Various press organisations have called for justice after the total death tally of journalists in Mexico has risen to more than 140 over the last 20 years. Five have already been murdered this year, with the latest being Eduardo Ochoa, a freelance reporter shot dead outside his home in the city of Uruapan on August 5th. This followed the death of Pablo Murragares, a journalist who was killed in the early hours of August 2nd alongside his police bodyguard in the city of Iguala. Many are outraged with the situation and demand answers as to why journalist protection is failing. Much of the violence has been linked to gang warfare, with many reporters seeing death threats as a common occurrence. So, what exactly is happening in Mexico and why is the number so staggering?
In an interview with Reporters Without Borders, Mexican journalist Julio Cesar Zubillaga speaks of death threats and a gun attack on his office following his outspokenness on the shooting of Murragares. “At least 10 journalists from Iguala have received death threats. It was a brutal assassination… I had to dress him for those who wanted to come and see him off, but fewer than four colleagues came. Everyone is afraid. We live in terror”. It was only four years prior that Murragares had survived another assassination attempt after his numerous reports detailing criminal behaviour in regions controlled by various groups. Three other journalists have been killed this year: Jorge Armenta, Victor Alvarez, and Maria Elena Feral. Zubillaga adds intimidation is nothing new for Mexican reporters, “but we’re now seeing those threats being carried out”. Many journalists have consequently begun self-censoring for fear of losing their lives, with a significant number changing address, avoiding lengthy public contact with families and switching routes to work.
The targeting of reporters is nothing new for Mexico, with many rights groups claiming it is one of the most dangerous places in the world for the profession. Many shocking assassinations have occurred since 2000, with numerous journalists being targeted for speaking out against organised crime. One particularly disturbing case occurred in 2016 when Miroslava Breach, a national reporter investigating links between gangs and corrupt officials in western Chihuahua, was shot eight times in front of her 14-year-old son. Left by her body was a note stating: “por lengua larga”, meaning ‘for your long tongue’.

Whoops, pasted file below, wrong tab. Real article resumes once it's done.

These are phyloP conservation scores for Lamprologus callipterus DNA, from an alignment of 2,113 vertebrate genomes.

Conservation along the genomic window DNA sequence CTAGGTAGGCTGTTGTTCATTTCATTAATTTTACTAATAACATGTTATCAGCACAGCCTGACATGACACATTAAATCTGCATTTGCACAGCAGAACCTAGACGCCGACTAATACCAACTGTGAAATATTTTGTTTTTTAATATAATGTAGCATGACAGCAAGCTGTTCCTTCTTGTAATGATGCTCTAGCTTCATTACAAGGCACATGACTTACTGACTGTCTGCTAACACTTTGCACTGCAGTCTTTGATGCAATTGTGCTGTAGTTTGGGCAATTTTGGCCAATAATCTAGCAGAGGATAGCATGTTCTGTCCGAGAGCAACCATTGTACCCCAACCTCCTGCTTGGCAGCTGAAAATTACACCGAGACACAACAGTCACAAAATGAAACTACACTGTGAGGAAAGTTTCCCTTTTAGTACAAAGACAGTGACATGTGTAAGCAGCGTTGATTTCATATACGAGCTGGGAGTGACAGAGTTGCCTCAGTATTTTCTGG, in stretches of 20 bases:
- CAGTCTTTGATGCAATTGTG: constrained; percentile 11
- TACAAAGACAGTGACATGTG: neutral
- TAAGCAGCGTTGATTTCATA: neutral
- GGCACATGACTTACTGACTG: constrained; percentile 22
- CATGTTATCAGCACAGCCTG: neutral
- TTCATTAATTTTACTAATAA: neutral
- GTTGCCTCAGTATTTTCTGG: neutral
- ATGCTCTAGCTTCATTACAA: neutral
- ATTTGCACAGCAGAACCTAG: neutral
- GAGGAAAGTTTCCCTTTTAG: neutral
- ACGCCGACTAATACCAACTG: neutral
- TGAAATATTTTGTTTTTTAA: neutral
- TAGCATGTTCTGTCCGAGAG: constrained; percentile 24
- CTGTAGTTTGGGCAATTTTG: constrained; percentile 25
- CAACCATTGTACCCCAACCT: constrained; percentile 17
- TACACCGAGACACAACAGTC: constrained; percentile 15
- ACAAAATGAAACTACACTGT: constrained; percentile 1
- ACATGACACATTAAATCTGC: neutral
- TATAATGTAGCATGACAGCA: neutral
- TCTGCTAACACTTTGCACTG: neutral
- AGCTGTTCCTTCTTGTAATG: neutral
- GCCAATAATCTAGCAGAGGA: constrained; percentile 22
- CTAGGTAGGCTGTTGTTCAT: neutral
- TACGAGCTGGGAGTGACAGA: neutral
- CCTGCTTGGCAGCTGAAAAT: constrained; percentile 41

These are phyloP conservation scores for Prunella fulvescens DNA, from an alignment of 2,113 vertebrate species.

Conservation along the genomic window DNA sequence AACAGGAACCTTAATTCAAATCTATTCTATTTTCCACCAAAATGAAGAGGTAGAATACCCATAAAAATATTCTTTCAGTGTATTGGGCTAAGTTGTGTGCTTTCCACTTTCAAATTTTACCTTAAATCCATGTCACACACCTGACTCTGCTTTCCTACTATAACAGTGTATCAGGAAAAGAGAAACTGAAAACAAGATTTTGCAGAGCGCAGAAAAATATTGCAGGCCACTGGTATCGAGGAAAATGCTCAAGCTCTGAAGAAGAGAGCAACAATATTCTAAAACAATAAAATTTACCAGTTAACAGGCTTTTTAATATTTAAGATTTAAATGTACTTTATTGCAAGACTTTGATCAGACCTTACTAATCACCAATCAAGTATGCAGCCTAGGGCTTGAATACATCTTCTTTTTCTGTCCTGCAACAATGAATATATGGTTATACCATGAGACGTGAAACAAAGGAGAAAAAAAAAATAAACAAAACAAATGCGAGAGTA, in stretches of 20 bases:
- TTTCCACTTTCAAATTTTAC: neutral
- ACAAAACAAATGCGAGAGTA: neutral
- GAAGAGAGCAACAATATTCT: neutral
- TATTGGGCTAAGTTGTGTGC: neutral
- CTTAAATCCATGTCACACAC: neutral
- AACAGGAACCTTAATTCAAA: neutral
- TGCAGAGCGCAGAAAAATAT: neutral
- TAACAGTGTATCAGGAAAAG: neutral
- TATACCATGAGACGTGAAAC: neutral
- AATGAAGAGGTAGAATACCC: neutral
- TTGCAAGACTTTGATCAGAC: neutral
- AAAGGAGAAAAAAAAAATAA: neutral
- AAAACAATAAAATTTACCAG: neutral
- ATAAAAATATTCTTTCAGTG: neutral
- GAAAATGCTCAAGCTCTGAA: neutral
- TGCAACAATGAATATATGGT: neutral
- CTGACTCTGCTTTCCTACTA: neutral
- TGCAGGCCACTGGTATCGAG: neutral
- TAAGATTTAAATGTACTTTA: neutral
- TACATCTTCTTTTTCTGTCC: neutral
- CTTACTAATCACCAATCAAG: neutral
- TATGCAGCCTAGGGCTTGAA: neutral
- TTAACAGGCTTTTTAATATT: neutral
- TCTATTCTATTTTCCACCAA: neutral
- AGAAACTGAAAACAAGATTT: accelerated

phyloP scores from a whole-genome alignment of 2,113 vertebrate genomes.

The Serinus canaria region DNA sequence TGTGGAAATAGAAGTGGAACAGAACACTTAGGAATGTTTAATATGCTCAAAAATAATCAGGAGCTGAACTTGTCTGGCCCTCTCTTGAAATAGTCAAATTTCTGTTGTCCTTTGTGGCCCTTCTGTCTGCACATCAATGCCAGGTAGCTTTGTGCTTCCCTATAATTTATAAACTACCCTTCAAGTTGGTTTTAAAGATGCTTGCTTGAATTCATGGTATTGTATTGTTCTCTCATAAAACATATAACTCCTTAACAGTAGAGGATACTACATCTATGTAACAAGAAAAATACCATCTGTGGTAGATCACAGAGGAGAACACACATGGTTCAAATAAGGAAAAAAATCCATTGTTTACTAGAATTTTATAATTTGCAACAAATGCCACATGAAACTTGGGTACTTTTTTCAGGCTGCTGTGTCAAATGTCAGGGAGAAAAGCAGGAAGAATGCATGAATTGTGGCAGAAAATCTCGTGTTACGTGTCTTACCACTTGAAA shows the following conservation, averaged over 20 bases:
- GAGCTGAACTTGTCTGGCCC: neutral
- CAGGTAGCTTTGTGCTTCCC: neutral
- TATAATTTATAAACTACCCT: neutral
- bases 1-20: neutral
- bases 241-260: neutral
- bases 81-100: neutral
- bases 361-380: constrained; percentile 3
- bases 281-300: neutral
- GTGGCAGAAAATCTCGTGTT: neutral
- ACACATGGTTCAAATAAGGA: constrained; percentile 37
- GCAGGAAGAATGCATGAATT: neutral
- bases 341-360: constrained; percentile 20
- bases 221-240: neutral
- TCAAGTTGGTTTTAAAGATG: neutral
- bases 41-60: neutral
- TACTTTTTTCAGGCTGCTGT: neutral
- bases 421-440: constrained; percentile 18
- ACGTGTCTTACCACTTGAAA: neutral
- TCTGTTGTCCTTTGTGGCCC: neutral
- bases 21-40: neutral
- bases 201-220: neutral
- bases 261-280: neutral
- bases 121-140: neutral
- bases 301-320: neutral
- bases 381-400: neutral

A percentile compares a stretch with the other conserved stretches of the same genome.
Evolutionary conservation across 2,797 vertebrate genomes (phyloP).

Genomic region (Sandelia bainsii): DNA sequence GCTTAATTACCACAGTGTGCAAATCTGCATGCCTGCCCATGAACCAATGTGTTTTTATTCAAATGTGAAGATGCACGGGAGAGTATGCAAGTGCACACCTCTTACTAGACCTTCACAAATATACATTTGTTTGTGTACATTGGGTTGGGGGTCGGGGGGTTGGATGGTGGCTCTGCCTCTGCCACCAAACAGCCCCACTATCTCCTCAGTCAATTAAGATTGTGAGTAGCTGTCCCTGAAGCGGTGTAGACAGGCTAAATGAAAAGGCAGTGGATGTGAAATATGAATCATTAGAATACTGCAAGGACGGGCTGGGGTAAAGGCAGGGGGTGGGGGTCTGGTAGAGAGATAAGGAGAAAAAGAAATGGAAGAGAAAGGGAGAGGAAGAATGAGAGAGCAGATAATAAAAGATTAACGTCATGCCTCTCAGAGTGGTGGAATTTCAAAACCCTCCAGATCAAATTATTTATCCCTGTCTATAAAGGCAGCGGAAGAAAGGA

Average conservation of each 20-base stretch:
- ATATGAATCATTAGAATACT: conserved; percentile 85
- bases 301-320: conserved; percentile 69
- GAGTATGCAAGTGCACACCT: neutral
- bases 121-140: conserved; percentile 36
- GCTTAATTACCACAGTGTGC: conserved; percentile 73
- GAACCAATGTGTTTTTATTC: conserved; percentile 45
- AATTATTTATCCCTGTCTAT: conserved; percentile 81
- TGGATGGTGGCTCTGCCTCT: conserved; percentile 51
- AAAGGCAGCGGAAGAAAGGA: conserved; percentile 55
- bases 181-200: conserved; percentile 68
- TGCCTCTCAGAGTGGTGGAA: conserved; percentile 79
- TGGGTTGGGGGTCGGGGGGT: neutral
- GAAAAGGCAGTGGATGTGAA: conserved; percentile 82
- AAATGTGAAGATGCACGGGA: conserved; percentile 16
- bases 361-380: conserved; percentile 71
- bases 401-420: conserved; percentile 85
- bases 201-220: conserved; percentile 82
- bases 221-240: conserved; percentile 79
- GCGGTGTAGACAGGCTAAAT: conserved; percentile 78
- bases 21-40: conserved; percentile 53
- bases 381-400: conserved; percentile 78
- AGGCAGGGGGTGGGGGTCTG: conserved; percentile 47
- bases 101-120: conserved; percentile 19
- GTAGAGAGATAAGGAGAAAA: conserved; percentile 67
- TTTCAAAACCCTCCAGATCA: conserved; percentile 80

Another high-profile case occurred in 2017 when award-winning journalist Javier Valdez was brutally murdered for dedicating his life to exposing the workings of bandits. Wearing his iconic panama hat, Valdez was dragged from his car into a busy street at midday and shot 12 times. His death sent shockwaves throughout the community as many were shocked a writer with such a high-profile could be murdered.
In an interview with the BBC, newspaper journalist Oscar Murguía said he had decided to close his publication for good as a result of the violence. “It’s a tragedy… it’s an attack on our society, not only on journalists. There’s no respect for the work of journalists. I prefer to have a journalist without a job than without a life”. Numerous police bodyguards have also been murdered in the violence, with Pablo Murragares’ personal protector also shot dead in Iguala. Human rights groups have pleaded with the Mexican government to intervene, with many reporters claiming to have a lack of trust in authorities. However, the violence has only escalated. This year, Victor Alvarez, a news website editor in Acapulco was found beheaded and dismembered after authorities conducted an extensive search into his disappearance. RSF (Reporters Without Borders) demanded better protection for journalists, with the head of the non-profit NGO’s Latin America bureau, Emmanuel Colombié, declaring: “President Andrés Manuel López Orbrador’s government must… urgently take bold decisions to end the terrible spiral of violence against the media”.
The situation in Mexico only appears to be worsening, with the death toll seemingly rising each passing month. It is clear more has to be done by the government and authorities to provide greater protection for those facing violence whilst exposing facts. The Committee to Protect Journalists (CPJ) found 90% of murders committed against journalists since 1992 have gone unpunished or unsolved. Though it is too late for some 140 reporters brutally killed for simply doing their jobs, action is needed to prevent further violence. It appears the Mexican media industry is haunted by a war on free speech, with many reporters having to go to extreme lengths in an attempt to avoid a similar fate. As the death toll rises, more and more outrage spreads throughout the international community, with everyone echoing the same sentiment: something has to be done.